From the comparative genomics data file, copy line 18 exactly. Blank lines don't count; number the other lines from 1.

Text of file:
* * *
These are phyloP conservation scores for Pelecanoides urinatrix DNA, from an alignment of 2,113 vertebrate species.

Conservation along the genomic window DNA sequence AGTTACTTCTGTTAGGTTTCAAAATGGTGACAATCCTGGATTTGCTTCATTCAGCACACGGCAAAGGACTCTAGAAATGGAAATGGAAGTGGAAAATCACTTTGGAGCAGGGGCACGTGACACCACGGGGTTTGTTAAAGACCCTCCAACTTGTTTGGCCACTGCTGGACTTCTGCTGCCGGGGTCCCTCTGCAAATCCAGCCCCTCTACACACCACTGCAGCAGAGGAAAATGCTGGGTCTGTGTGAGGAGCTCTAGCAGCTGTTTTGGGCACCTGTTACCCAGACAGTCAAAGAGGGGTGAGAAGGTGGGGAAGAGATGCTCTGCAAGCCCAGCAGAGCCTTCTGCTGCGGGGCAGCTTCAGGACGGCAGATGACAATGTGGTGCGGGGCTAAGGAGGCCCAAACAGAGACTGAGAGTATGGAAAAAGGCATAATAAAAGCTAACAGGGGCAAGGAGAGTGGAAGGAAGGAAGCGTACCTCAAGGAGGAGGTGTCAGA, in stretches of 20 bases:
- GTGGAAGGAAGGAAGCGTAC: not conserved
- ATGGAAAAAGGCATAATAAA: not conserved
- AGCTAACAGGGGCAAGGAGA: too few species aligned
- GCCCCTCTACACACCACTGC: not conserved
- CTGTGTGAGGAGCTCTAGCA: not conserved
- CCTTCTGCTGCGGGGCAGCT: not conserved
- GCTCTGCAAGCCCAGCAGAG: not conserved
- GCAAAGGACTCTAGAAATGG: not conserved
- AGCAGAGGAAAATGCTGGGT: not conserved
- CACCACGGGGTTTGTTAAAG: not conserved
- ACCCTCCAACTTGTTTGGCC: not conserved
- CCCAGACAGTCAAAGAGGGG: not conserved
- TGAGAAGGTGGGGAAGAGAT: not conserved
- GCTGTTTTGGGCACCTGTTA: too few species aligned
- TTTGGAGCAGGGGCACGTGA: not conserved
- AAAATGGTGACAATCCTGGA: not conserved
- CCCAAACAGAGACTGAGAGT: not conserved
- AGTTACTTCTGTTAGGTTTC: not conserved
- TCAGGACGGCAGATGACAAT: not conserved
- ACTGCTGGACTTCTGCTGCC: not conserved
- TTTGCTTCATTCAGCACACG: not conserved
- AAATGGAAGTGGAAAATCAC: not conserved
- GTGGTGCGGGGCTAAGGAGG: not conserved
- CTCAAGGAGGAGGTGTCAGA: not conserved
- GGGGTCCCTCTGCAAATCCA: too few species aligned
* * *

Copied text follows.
- AAAATGGTGACAATCCTGGA: not conserved